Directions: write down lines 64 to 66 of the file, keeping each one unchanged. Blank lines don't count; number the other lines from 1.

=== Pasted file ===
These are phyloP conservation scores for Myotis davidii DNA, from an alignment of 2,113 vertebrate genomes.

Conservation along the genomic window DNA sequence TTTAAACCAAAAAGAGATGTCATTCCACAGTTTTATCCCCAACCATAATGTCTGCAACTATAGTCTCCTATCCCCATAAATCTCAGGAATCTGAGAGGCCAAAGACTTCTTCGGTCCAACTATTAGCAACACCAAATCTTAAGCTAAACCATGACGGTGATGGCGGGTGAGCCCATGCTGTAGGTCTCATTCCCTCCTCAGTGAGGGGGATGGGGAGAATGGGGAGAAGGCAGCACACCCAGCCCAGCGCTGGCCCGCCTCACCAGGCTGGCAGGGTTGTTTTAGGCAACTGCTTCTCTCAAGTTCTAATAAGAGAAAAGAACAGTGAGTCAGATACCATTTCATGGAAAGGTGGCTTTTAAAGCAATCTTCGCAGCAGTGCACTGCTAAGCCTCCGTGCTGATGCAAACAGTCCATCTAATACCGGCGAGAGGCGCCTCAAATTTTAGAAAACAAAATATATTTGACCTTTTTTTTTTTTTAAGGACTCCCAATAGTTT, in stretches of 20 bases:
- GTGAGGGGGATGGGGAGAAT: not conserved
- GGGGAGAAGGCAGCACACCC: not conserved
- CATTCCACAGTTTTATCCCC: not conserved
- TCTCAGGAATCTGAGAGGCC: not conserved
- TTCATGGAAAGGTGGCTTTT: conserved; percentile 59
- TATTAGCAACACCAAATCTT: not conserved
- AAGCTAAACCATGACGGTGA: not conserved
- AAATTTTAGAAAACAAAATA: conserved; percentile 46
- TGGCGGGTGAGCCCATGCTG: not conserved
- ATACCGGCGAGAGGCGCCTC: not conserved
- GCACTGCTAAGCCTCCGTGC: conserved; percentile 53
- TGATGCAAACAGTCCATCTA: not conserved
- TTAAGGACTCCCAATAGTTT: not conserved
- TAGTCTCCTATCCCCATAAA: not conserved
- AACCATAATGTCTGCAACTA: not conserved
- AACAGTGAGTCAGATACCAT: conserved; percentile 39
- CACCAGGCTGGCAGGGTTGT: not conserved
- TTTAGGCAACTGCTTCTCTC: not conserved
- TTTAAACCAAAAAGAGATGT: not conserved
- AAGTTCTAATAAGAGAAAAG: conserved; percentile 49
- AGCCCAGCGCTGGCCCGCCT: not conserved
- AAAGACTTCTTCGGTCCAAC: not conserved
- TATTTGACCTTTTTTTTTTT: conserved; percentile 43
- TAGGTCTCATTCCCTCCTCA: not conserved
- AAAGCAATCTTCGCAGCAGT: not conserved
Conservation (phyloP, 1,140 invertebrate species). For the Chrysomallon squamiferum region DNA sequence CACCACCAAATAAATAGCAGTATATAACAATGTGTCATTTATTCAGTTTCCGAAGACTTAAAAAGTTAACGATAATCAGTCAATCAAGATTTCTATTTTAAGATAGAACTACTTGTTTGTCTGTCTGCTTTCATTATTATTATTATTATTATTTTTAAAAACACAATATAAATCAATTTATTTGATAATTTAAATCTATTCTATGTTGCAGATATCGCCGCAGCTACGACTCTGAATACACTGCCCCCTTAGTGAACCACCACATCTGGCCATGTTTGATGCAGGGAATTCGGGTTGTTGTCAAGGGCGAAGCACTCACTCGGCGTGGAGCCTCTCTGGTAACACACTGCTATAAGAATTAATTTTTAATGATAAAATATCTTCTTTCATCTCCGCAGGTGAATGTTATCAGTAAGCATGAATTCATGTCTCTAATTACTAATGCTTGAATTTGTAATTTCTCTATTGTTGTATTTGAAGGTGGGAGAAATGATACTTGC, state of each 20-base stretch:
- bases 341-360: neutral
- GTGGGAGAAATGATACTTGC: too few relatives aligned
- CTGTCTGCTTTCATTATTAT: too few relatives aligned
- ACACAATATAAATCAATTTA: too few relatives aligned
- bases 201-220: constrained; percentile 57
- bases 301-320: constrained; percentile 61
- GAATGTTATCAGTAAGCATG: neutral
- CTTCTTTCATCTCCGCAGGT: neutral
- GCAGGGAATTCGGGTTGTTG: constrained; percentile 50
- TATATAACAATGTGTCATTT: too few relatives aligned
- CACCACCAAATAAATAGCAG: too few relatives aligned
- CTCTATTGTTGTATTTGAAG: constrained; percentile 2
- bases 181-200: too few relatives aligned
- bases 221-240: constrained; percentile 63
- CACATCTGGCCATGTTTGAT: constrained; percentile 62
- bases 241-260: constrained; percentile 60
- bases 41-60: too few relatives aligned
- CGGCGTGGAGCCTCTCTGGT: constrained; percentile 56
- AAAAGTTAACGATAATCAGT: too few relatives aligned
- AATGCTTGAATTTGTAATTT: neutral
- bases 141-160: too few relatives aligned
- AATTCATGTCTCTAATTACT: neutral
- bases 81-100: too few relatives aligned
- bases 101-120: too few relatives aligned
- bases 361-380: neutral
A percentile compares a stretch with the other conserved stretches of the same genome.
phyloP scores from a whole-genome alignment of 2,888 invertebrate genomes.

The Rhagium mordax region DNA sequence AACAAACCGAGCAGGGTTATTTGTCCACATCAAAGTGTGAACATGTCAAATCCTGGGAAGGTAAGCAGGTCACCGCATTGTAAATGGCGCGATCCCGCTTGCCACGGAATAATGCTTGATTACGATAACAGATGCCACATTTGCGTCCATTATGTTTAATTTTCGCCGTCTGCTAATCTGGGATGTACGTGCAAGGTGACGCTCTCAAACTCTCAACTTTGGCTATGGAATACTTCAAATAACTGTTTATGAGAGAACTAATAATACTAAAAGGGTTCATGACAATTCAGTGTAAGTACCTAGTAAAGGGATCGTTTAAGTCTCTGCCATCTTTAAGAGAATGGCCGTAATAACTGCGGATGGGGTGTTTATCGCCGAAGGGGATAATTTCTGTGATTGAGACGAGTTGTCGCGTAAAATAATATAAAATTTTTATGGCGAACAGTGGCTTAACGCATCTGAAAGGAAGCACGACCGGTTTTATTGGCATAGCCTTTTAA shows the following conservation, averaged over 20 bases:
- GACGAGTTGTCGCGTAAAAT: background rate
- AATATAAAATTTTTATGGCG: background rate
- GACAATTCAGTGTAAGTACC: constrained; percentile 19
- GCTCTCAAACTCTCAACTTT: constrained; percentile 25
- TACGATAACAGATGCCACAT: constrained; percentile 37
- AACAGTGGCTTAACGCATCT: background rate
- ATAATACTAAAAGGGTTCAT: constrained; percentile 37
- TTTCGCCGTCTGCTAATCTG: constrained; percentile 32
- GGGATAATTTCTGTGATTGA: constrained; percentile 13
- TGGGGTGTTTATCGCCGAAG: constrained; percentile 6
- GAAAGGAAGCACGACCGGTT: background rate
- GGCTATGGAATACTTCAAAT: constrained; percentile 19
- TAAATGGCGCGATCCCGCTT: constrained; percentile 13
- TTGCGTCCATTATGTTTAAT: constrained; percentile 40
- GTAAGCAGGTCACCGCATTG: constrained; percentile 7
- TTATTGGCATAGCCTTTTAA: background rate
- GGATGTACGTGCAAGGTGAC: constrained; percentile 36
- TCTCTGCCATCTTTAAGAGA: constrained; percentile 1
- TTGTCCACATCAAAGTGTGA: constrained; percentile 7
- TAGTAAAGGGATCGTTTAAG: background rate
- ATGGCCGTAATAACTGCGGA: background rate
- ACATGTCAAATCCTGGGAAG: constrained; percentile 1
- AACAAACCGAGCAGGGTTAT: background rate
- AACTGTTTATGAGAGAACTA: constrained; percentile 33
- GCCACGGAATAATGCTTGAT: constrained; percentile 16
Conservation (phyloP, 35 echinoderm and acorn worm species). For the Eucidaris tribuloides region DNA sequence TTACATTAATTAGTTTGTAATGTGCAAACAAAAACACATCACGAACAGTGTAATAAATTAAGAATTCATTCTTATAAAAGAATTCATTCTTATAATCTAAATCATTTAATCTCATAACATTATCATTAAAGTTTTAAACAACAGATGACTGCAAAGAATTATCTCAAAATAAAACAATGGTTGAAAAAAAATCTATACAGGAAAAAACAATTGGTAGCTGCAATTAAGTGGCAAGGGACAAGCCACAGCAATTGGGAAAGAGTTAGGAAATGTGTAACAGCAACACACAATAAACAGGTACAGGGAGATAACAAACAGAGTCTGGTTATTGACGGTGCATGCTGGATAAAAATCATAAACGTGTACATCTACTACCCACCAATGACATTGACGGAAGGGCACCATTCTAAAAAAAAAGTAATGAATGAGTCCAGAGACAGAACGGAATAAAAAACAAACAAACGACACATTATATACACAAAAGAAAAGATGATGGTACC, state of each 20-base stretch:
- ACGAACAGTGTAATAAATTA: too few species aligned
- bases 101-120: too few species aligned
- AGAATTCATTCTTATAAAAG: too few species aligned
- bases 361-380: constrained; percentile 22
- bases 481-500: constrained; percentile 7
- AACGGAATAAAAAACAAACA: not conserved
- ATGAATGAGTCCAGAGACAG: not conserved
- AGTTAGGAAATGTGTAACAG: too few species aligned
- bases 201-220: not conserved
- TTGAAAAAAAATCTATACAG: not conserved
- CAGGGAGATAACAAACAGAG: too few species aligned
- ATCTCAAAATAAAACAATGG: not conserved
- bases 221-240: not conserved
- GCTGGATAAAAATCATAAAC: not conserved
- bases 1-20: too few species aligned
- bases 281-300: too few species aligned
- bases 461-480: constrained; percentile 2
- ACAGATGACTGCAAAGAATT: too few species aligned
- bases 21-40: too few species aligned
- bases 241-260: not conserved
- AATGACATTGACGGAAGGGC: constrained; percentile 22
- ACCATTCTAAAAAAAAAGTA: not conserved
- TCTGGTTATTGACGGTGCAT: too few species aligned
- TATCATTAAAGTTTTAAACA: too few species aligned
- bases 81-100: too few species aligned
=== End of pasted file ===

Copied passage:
- TTTCGCCGTCTGCTAATCTG: constrained; percentile 32
- GGGATAATTTCTGTGATTGA: constrained; percentile 13
- TGGGGTGTTTATCGCCGAAG: constrained; percentile 6